Case Study

Talking to Teens about Alcohol

While taking a medical history, you ask 16-year-old Randy about his use of alcohol. He says he does not drink because he needs to stay in shape to play running back on the football team. "But everyone keeps pressuring me to drink," he says. He admits he regularly rides in cars with his older brother's friends who drink and drive.

One recent night, he was in a car driven by a friend who had a fender bender. Another classmate was driving the other vehicle, so no one called the police or admitted to parents that alcohol was involved.

He has been invited to a drinking party on New Year’s Eve at the home of a friend whose parents will be out of town. Randy asks you whether one night of heavy drinking will affect his health.

portrait of teen boy
Patient
Randy
Sex
Male
Age
16 years

How should you respond?

Remind Randy about the high rate of drunken driving fatalities among adolescents and tell him he could end up as one of those fatal statistics, especially on New Year’s Eve when many people celebrate the holiday with a drink.

Inform Randy that you are legally obligated to report his friends’ behavior because they are endangering lives.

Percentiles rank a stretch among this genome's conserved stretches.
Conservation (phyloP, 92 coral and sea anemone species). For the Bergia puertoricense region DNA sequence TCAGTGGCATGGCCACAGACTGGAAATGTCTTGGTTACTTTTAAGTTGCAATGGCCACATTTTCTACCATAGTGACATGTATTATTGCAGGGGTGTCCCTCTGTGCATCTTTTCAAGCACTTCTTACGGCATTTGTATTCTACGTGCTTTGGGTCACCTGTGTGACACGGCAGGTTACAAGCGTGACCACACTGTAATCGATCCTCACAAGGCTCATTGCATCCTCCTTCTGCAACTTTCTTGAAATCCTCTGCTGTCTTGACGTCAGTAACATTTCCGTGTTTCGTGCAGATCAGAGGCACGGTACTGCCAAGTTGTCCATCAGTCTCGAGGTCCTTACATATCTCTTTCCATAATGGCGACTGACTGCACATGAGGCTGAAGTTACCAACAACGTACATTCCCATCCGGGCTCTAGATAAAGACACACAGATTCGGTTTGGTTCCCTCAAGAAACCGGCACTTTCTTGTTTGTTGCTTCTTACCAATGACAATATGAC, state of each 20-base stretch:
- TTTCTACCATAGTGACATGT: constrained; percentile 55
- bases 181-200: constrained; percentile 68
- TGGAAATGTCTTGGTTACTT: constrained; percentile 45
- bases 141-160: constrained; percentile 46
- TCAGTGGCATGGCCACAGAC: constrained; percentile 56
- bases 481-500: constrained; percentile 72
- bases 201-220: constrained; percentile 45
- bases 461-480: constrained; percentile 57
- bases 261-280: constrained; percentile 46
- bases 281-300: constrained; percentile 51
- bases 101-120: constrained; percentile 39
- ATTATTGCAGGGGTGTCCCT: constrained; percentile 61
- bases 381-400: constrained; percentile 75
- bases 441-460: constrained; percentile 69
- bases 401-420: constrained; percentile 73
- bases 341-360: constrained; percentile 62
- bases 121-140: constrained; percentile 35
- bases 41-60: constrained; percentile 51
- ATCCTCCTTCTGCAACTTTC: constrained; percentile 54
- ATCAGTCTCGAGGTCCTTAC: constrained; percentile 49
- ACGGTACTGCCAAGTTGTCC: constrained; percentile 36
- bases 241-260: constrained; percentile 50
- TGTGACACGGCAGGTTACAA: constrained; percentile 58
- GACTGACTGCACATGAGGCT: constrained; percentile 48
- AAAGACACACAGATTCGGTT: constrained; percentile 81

Ask Randy how he feels about his friends’ drinking and keep the discussion focused on how he can make healthy choices over a lifetime.

Tell Randy that one night of binge drinking could put him at risk for a lifetime of dangerous drinking behavior.

Related Texas Health Steps courses

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Learn the tools to integrate substance use screening and intervention into practice, employ current evidence-based models to manage patients who use substances or are in recovery, and refer patients.

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Introduction to Screening, Brief Intervention, and Referral to Treatment

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Adopt best practices for adolescent screening, including recommended schedules, effective communication, and enhanced clinical procedures. Includes video examples of effective screening techniques.

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